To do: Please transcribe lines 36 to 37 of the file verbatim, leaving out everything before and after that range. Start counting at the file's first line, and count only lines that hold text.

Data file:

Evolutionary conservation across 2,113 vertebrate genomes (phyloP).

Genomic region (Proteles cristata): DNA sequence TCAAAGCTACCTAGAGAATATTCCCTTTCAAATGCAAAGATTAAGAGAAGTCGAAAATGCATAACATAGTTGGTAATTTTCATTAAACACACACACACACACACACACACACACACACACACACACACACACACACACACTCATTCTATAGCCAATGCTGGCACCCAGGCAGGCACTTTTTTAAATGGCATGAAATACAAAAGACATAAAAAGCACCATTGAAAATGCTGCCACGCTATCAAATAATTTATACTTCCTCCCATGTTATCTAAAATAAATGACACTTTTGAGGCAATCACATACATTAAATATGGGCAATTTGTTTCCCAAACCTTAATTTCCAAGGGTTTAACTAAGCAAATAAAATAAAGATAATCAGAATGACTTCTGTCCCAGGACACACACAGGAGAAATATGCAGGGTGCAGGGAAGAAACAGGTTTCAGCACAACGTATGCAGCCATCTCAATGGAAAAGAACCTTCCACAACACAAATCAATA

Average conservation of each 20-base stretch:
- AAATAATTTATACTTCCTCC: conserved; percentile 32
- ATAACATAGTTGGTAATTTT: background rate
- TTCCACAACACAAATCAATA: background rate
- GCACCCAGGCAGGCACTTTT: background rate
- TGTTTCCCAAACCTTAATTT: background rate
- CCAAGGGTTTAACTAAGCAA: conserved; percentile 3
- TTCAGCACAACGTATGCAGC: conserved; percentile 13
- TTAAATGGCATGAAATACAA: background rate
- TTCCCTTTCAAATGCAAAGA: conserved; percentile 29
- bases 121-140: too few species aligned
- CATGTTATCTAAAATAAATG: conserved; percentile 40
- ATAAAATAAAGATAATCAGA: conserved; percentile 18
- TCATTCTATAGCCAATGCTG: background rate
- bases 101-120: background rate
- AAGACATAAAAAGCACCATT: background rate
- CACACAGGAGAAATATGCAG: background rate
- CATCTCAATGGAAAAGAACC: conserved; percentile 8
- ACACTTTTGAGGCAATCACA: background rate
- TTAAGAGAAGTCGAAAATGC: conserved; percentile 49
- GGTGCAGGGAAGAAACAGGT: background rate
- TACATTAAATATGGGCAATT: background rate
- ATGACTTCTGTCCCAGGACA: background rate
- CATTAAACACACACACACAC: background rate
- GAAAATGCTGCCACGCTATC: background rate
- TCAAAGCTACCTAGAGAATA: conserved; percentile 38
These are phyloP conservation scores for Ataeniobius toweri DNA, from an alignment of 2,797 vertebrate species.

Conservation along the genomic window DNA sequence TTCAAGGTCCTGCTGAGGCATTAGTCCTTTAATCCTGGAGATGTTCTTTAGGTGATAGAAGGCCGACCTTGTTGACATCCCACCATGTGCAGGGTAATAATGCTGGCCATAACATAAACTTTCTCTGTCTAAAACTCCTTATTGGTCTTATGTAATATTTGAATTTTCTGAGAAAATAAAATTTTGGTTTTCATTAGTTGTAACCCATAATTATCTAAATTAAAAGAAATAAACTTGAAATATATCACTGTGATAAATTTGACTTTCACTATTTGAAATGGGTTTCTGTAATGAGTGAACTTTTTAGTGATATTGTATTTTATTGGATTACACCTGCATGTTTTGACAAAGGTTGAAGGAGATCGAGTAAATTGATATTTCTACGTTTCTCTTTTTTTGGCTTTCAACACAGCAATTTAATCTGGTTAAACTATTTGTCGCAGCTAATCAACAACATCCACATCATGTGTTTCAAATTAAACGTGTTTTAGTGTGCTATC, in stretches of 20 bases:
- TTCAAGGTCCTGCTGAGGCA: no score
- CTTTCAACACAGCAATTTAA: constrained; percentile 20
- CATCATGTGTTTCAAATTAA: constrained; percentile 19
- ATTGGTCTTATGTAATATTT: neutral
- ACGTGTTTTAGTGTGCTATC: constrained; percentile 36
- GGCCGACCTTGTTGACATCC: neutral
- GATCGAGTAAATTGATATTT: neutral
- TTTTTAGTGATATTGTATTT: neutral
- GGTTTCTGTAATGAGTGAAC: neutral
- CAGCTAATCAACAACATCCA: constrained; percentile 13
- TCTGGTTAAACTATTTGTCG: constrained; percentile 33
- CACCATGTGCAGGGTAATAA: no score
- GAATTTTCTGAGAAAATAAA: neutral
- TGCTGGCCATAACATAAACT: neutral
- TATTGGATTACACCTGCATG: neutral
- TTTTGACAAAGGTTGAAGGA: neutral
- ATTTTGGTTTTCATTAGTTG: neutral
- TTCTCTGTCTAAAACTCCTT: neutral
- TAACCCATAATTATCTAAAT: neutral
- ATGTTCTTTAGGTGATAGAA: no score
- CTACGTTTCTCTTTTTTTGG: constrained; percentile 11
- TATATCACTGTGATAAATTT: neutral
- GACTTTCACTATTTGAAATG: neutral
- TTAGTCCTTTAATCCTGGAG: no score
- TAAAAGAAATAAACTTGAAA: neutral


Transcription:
- GGCCGACCTTGTTGACATCC: neutral
- GATCGAGTAAATTGATATTT: neutral